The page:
Iron Deficiency


Iron deficiency is the most common and widespread nutritional disorder worldwide, affecting up to 2 billion people.  Iron is one of life’s most important nonorganic substances with major roles in oxygen transport, short-term oxygen storage, and energy generation to name a few of its fundamental roles in organismal physiology.  Deficiencies in iron absorption or excesses in iron loss leads to iron deficiency with a wide variety of symptoms.  

Current iron replacement options are plainly inadequate and new strategies are desperately needed for persons with iron deficiency.  Intolerance to oral iron supplementation is common and largely due to problematic GI side effects.   A review and meta-analysis of forty-three clinical trials, comprising 6831 iron deficient subjects, found intolerance to oral iron supplements due to GI distress in up to 50% of patients.


Anemia is a condition in which the body does not have enough healthy red blood cells.  There are many different types of anemia with Iron Deficiency Anemia ( IDA) being the most common.  IDA develops when body stores of iron drop too low to support normal red blood cell production. Inadequate dietary iron, impaired iron absorption, bleeding, or loss of body iron in the urine may be the cause, among others. Iron equilibrium is highly regulated to ensure that sufficient iron is absorbed to compensate for normal losses of iron.


IDA impedes motor and mental development in children leading to life long cognitive deficiencies and causes fatigue, reduced work capacity, and reduced quality of life.  IDA can be an easily treated disorder with an excellent outcome; however, many current therapeutic options are not well tolerated or are expensive and onerous to implement.  In both cases, a significant number of patients are dissatisfied with currently available treatment. 

Iron Deficiency and IDA Causes


Red blood cells bring oxygen to the body's tissues. Healthy red blood cells are made in bone marrow and circulate through the body for 3 to 4 months. The spleen removes old blood cells and recycles the iron.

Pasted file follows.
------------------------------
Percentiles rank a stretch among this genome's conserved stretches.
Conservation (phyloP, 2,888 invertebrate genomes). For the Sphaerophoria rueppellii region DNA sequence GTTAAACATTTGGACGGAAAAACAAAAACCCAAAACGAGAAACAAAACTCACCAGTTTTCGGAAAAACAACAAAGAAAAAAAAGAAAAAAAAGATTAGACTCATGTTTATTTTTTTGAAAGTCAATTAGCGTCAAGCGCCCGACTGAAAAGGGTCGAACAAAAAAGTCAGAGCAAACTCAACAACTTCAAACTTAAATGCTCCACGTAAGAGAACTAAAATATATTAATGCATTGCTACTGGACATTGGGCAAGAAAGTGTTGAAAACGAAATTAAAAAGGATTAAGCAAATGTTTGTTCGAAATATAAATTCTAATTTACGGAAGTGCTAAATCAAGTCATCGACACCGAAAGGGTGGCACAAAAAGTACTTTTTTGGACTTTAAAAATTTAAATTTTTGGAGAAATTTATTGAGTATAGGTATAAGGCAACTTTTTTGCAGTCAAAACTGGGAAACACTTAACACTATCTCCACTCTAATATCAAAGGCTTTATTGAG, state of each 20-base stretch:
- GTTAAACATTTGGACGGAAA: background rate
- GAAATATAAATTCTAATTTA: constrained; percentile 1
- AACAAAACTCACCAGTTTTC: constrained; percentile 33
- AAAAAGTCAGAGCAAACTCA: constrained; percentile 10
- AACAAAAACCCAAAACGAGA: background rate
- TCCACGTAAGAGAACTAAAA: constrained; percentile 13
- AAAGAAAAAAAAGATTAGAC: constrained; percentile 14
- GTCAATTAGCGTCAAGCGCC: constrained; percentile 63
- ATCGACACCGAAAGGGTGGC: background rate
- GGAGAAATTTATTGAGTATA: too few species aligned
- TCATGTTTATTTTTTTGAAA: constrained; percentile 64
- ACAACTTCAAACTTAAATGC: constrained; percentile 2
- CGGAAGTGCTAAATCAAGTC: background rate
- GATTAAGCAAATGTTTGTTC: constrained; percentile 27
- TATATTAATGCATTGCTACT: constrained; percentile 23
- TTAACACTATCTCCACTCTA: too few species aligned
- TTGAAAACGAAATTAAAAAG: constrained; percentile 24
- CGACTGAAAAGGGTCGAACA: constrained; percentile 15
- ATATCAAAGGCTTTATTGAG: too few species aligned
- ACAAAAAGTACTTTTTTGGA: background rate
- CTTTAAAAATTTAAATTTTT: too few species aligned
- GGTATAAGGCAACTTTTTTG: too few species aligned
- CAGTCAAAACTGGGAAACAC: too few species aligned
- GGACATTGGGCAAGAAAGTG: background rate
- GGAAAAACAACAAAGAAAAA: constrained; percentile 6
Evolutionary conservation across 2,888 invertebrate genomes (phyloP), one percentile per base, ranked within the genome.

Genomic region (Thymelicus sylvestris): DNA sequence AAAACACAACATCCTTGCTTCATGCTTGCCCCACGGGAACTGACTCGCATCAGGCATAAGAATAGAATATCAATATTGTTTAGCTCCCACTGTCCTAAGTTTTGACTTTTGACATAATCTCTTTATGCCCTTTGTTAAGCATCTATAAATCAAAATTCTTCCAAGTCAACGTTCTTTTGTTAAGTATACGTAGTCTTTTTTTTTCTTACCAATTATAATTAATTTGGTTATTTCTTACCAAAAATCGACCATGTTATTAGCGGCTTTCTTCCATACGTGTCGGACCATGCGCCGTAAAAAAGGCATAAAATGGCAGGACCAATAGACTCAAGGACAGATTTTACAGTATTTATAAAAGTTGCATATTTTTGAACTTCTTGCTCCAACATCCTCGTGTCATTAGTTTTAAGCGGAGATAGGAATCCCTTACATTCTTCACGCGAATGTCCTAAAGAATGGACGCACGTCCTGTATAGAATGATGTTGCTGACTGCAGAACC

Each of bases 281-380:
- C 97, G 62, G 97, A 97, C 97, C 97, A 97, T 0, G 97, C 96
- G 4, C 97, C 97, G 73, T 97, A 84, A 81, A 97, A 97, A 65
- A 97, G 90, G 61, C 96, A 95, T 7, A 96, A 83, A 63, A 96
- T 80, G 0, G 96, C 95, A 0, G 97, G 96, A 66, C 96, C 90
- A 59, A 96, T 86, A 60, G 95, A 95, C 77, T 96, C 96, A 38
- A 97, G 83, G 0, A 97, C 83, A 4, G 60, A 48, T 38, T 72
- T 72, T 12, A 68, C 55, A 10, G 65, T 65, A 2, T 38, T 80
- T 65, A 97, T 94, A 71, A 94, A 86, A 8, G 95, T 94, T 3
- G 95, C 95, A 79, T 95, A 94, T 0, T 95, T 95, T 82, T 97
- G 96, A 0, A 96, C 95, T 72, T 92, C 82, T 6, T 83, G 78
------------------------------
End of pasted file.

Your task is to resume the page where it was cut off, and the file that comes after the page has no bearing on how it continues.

ID and IDA can develop due to iron stores running low from:

  • Losing more blood cells and iron than your body can replace
  • A deficiency in absorbing iron
  • Adequate iron absorption without consuming enough dietary iron
  • Needing more iron than normal (eg.  pregnant or breastfeeding)

Bleeding can cause iron loss due to:

  • Heavy, long, or frequent menstrual periods
  • Cancer in the esophagus, stomach, small bowel, or colon
  • Abnormal, enlarged esophageal veins (varices), usually from liver disease
  • Use of NSAIDs or other arthritis medicines for a long time can cause gastrointestinal bleeding
  • Peptic ulcer


The body may not absorb enough iron in your diet due to:

  • Celiac disease
  • Crohn disease
  • Gastric bypass surgery
  • Antacids that contain calcium


IDA Symptoms


Patients with iron deficiency anemia may report the following:

  • Fatigue and diminished capability to perform hard labor
  • Leg cramps on climbing stairs
  • Craving ice (in some cases, cold celery or other cold vegetables) to suck or chew
  • Poor scholastic performance
  • Cold intolerance
  • Reduced resistance to infection
  •  Altered behavior (eg, attention deficit disorder)
  • Dysphagia with solid foods (from esophageal webbing)
  • Worsened symptoms of comorbid cardiac or pulmonary disease


Although iron deficiency anemia is a laboratory diagnosis, a carefully obtained history can facilitate its recognition. The history can also be useful in establishing the etiology of the anemia and, perhaps, in estimating its duration.​

Iron Deficiency